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PostPosted: Thu Dec 26, 2013 8:09 pm 
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My first-ever King book (read in 1992), and still one of my favorites. Granted, re-reading it for the first time in over a decade, my teenage passion for the book has been somewhat dulled, mainly because now I see the obvious influences on the book like Lord Of The Rings that went right over my head at the time. It's also a pretty bloated read...even in the pre-expanded 1978 edition (which I only read the one time before I picked up the "uncut" version in paperback), the center of the book, with all the plague survivors meeting up in Colorado and spending what seems like 500 pages going on and on about setting up a new government and shit, drags. But once the final 200 or so pages come around, it moves like a rocket. I'd kind of like to read a sequel to this book one day...seeing as how it's creeping up on its fortieth anniversary, it'd be fascinating to see what the post-plague world would have evolved into over the course of four decades.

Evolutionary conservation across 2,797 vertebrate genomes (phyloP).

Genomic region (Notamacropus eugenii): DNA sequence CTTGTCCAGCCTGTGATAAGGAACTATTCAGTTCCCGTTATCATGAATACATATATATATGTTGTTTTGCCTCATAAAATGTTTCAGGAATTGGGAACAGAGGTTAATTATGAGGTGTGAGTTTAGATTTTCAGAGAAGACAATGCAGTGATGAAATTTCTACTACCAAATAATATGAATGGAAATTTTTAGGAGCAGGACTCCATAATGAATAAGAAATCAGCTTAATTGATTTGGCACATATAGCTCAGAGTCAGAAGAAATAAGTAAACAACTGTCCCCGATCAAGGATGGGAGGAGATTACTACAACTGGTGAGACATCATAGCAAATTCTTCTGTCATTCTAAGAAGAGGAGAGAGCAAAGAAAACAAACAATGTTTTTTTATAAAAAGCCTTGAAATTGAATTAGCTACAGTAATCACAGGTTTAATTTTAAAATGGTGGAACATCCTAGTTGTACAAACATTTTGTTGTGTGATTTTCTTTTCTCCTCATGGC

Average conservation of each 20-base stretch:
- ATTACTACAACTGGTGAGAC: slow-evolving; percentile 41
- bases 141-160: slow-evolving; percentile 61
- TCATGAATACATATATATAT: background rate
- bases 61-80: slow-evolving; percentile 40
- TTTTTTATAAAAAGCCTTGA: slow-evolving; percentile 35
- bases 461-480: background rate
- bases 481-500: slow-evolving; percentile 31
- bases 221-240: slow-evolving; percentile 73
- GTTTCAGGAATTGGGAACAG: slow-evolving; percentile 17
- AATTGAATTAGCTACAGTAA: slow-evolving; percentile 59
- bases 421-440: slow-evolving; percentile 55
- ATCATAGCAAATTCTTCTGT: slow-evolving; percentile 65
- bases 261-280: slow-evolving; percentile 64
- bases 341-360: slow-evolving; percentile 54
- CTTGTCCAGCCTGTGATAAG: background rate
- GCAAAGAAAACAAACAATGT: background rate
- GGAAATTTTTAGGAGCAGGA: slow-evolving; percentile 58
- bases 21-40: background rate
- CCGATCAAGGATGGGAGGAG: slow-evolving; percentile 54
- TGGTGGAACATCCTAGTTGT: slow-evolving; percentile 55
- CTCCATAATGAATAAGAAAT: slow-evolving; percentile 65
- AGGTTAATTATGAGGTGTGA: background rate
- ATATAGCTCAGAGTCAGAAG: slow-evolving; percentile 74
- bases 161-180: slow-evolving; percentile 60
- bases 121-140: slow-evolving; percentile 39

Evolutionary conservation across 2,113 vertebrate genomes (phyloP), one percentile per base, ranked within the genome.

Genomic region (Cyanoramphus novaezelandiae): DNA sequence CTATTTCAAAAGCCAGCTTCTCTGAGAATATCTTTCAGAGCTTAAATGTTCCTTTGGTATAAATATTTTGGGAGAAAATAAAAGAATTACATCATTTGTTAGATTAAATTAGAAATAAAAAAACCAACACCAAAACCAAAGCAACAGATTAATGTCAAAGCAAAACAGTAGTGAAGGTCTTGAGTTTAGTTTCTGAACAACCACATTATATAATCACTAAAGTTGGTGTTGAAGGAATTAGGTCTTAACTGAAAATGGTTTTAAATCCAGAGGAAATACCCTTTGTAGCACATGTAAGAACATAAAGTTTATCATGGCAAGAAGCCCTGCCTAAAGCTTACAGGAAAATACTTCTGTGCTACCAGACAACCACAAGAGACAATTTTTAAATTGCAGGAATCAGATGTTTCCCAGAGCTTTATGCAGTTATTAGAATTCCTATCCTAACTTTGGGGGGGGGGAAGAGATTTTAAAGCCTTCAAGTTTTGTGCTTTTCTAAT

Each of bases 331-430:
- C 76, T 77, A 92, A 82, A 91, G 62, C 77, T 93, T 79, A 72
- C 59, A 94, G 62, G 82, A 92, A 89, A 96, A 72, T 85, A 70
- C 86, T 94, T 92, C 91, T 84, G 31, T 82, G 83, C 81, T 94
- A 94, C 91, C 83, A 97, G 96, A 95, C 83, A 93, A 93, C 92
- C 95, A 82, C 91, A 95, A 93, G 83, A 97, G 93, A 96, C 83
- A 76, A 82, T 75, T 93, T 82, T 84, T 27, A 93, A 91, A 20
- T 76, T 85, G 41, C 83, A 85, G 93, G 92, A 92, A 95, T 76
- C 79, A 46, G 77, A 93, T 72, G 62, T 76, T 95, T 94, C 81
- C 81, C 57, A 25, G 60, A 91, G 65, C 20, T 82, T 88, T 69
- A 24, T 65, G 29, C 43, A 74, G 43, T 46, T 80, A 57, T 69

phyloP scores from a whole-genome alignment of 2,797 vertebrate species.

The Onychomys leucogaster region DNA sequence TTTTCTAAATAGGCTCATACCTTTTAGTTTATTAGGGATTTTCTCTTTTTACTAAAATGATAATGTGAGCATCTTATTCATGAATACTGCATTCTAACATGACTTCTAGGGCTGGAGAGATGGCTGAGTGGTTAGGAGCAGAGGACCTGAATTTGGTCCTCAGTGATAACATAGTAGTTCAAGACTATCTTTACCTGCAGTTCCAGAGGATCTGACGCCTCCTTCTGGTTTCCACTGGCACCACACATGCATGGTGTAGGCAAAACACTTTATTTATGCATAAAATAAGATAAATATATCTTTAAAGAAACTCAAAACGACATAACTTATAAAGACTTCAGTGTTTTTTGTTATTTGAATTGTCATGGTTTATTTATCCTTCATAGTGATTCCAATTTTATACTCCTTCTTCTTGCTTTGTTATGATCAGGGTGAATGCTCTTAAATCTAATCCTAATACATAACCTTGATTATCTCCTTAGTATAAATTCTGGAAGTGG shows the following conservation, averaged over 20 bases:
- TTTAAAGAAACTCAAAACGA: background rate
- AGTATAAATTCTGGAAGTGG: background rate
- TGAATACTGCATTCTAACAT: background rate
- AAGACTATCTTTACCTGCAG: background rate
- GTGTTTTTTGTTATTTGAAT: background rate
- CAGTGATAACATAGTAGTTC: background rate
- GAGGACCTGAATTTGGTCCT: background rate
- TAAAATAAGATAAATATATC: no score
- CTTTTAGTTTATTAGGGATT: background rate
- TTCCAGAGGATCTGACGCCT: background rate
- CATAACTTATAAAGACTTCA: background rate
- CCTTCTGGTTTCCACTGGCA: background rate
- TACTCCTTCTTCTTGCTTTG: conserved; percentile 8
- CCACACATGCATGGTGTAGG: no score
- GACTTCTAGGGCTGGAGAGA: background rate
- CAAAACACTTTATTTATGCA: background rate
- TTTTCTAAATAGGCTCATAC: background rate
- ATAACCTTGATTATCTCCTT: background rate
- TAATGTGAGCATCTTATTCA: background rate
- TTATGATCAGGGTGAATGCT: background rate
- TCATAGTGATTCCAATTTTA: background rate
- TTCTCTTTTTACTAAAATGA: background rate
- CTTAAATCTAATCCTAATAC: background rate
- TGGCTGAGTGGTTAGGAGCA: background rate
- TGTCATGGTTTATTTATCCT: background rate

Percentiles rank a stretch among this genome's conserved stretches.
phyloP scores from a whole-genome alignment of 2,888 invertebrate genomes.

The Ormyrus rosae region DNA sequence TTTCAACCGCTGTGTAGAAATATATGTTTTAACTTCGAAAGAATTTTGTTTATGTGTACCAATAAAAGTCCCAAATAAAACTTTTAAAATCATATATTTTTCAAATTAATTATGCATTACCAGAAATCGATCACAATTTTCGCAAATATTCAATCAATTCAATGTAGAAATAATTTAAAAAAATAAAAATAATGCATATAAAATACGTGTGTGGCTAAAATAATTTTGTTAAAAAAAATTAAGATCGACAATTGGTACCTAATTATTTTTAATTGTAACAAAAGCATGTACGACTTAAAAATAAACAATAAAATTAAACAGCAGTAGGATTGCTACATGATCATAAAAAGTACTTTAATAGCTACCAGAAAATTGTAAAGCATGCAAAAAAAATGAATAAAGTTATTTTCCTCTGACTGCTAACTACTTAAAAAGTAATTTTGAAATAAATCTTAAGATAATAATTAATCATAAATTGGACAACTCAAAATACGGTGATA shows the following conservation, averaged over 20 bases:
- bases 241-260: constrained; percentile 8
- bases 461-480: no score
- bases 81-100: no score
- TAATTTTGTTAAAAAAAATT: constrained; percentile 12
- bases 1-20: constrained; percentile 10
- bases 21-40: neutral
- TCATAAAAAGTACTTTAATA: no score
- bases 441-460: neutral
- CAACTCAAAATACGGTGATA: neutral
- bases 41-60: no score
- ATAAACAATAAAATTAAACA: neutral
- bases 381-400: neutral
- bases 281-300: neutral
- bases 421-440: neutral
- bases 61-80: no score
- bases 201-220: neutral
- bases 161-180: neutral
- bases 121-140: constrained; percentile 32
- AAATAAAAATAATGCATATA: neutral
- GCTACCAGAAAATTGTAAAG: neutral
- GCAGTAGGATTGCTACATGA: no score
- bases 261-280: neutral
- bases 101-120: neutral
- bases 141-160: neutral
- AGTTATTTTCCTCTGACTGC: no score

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PostPosted: Fri Dec 27, 2013 7:56 am 
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King at his absolute best. The Stand, and the first 4 Dark Tower books. The last three annoyed me.

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PostPosted: Thu Jan 02, 2014 2:49 pm 
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Of all the "oral history" books on music scenes and movements, this one ranks up there with Please Kill Me in my opinion. Even though it only focuses on one band, it's a band that cut the way for so many others in the "alternative" scene of the 1990's that it feels like it's dealing with something bigger. Plus, like Motley Crue's The Dirt, this book is pretty candid about the scene, the players and the music. Assholes come off as assholes, even when they're the titular person.